FILE - Prison, jail, inmate, corrections

The Virginia Department of Corrections (VDOC) will be forced to change some of its religious accommodation policies after a settlement with the U.S. Department of Justice (DOJ).

According to a DOJ news release, Virginia prisons did not make proper accommodations for group worship, religious diet or religious services. Some of these policies violated the Religious Land Use and Institutionalized Persons Act, according to the DOJ.

“This settlement will ensure that men and women in VDOC’s custody can practice their religions consistent with their sincerely held beliefs, including through group worship and an appropriate religious diet,” Assistant Attorney General Eric Dreiband of the Civil Rights Division said in a news release. “We commend the Commonwealth for its willingness to make changes to further its commitment to rehabilitating prisoners and preparing them for reentry into their communities.”

Per the settlement, the VDOC will have to craft new policies that provide proper accommodations. This includes the elimination of a policy that requires a five-person minimum for religious services and activities, the elimination of a policy that would remove a person from a religious diet if he did not pick up a minimum number of common fare meal trays every month and the elimination of a policy that would prevent someone from going to a religious service if he did not regularly attend the service.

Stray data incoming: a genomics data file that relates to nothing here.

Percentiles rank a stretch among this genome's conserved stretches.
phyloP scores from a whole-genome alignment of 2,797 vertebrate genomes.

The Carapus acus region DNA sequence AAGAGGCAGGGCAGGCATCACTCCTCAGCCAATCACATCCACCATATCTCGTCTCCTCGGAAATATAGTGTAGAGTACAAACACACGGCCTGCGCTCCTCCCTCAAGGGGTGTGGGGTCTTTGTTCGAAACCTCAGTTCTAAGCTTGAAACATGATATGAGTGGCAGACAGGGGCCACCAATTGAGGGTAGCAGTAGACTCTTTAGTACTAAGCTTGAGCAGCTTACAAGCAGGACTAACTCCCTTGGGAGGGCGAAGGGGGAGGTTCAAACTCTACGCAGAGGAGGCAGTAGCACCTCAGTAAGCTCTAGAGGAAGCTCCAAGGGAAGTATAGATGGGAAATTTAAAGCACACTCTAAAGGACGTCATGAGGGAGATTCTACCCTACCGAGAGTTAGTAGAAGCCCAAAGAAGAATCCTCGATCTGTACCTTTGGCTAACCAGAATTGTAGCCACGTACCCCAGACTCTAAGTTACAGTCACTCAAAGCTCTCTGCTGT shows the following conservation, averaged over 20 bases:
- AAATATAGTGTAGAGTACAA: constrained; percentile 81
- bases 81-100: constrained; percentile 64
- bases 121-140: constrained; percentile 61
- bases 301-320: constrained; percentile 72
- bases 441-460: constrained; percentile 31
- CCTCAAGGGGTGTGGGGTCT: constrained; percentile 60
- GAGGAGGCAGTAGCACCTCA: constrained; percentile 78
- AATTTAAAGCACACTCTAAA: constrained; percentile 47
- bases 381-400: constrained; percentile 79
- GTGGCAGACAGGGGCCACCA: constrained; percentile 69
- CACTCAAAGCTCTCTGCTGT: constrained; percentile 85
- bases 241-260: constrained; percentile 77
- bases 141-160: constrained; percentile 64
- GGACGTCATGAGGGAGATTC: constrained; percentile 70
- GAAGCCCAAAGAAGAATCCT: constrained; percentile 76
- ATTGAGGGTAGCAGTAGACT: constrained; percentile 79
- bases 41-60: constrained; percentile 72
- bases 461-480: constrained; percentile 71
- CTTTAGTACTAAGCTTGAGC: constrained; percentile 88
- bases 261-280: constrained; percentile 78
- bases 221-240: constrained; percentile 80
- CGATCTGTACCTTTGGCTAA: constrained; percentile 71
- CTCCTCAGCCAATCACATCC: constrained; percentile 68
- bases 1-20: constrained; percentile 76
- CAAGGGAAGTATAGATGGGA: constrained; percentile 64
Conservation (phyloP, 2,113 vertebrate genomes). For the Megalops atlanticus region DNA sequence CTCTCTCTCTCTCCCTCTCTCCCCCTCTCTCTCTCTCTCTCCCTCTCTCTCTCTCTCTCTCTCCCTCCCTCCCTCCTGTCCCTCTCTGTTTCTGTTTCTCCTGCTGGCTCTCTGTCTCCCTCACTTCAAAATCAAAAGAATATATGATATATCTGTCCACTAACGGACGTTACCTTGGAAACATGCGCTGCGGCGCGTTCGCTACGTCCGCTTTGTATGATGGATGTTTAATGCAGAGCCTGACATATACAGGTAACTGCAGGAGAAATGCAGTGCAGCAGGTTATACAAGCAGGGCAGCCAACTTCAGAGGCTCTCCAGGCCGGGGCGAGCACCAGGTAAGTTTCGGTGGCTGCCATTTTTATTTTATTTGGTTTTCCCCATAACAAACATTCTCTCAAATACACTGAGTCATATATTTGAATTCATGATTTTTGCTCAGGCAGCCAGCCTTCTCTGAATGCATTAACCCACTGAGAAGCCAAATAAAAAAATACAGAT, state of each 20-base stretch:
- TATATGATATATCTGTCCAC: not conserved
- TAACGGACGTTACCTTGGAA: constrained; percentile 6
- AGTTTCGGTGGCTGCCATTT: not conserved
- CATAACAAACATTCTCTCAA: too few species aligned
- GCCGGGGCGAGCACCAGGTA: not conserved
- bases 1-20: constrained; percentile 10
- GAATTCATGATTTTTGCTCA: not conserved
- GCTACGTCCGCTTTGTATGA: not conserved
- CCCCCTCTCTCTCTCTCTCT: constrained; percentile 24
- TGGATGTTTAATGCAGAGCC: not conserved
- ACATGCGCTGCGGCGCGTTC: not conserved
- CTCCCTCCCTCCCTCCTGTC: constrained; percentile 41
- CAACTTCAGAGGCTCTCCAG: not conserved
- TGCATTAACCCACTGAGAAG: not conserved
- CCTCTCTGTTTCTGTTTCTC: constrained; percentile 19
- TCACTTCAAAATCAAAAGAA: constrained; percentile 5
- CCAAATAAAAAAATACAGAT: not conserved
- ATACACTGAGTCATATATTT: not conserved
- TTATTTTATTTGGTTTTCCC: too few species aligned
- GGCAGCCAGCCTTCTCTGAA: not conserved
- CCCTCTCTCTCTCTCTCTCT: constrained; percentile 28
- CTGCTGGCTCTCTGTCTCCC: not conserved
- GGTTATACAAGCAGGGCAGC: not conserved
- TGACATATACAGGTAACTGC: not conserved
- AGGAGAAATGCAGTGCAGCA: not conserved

According to the settlement, the VDOC must affirm the importance of protecting the religious rights of people in custody. It will also be required to provide training to staff and chaplains regarding the new policies.

“We are pleased that the Commonwealth of Virginia has reached this agreement with the Department involving the VDOC,” G. Zachary Terwilliger, U.S. Attorney for the Eastern District of Virginia, said in the news release. “This settlement makes certain that those in VDOC installations will be able to exercise their religious beliefs, whatever they may be, as guaranteed by the United States Constitution.”

Bill Farrar, director of strategic communications for the Virginia ACLU, told The Center Square via email that this is a positive step, but that everyone will have to watch to make sure it is executed properly.

“We haven’t actually seen the settlement, but terms as described in the justice department’s announcement all seem positive,” Farrar said. “With VDOC, however, the actual execution of these types of matters sometimes doesn’t seem to filter down to the CO level at every institution. We’d also note that it shouldn’t have taken a federal investigation to compel the VDOC to do the right thing and support the religious freedom of people being held in its care.”

Staff Reporter

Tyler Arnold reports on Virginia and Ohio for The Center Square. He previously worked for the Cause of Action Institute and has been published in Business Insider, USA TODAY College, National Review Online and the Washington Free Beacon.